After we introduced the Castles and Abbeys collection last week, two more new tiles for this collection successfully made their way out of the kiln. Look for more coming soon! Learn more about this collection.

Interested in samples or more information? Contact us. The Castles and Abbeys collection tiles will be for sale starting this fall!

All Saints Church Lozenges

These raised low relief tiles match the design of four late Saxon tiles evacuated from the All Saints Church in York, UK. The original red clay tiles were either used as step risers or as flooring in the church, and are the oldest surviving examples of medieval ceramic tiles in northern Europe.

The diamond-shaped lozenges decorating this tile were a popular Christian symbol in the Middle ages, though scholars remain uncertain what the shape was meant to represent.

Our All Saints church Lozenge tiles display the low-raised relief design on 6 inch squares.

Acton Burnell parish Oak Leaves

This attractive line-impressed Oak Leaf motif comes from the 14th century Acton Burnell parish church in Shropshire, UK. In medieval times, oak leaves symbolized many desirable traits, including hospitality, stability, strength, honor, eternity, endurance, and liberty. Oak leaves were also associated with power and victory, making them commonly incorporated into heraldic imagery.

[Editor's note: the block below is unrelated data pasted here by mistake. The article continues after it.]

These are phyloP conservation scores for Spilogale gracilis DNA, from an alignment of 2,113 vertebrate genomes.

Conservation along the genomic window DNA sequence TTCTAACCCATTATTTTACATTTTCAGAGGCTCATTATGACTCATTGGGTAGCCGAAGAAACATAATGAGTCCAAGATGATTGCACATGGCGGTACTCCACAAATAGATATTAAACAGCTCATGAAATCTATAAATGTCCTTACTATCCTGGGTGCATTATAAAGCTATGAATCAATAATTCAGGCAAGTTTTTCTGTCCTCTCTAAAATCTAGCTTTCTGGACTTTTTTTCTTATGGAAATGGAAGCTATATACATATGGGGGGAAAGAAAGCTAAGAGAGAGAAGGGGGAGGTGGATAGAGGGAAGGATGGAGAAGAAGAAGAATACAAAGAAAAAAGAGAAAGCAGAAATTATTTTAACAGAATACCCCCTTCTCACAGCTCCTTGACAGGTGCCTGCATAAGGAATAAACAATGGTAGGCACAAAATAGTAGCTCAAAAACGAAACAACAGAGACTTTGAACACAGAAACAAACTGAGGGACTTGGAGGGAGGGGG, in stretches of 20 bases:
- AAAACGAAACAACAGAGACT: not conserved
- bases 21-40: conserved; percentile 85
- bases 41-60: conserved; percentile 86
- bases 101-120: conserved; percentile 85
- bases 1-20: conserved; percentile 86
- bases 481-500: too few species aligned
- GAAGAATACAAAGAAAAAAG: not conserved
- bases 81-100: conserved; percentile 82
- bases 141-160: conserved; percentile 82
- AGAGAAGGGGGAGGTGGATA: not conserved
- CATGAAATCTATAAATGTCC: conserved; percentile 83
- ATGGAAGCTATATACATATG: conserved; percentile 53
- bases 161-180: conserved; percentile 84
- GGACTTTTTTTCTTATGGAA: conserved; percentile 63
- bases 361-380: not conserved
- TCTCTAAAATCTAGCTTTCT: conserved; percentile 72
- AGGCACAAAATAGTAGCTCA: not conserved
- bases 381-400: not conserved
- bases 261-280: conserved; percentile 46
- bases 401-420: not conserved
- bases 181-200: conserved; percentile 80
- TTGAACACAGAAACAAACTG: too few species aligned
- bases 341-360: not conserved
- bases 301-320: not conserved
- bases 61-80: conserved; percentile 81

This specific tile design, however, being laid in a church, was likely created to embody the religious symbolism of the Middle Ages–strength, renewal of life, and steadfastness, especially in times of persecution. Oak trees were also sacred to ancient Druids, as their Tree of Life, and may have been incorporated into Christian symbolism as a way of assimilating many Celtic peoples into the church.

Our 6 inch Oak Leaves tiles are line-impressed, like the originals, and can be used on their own or mixed with plain field tiles to add a regal, historic look to your floor.

Old World Collection: Hexagons

Early this week, we pulled several more Old World collection tiles from our kiln and are excited to share the prototypes with you! These two new tile designs are both plain mosaics– elegant, repeating field tile patterns– which form the backbone of this collection. (Learn more)

Want samples or more information? Contact us. Old World collection tiles will be for sale starting this fall!

Broken Hexagons

This plain mosaic design uses a single tile to create a visually-engaging pattern of nesting hexagons, subtle enough to be used on large swathes of floor, yet unique. Each broken hexagon piece is 9″ wide by 5.5″ tall, combining to form a 10 inch hexagon. As with all of our plain mosaics, the addition of powders, oxides and wood ash lend interest, variety, and age to each tile.

Marketplace Hexagons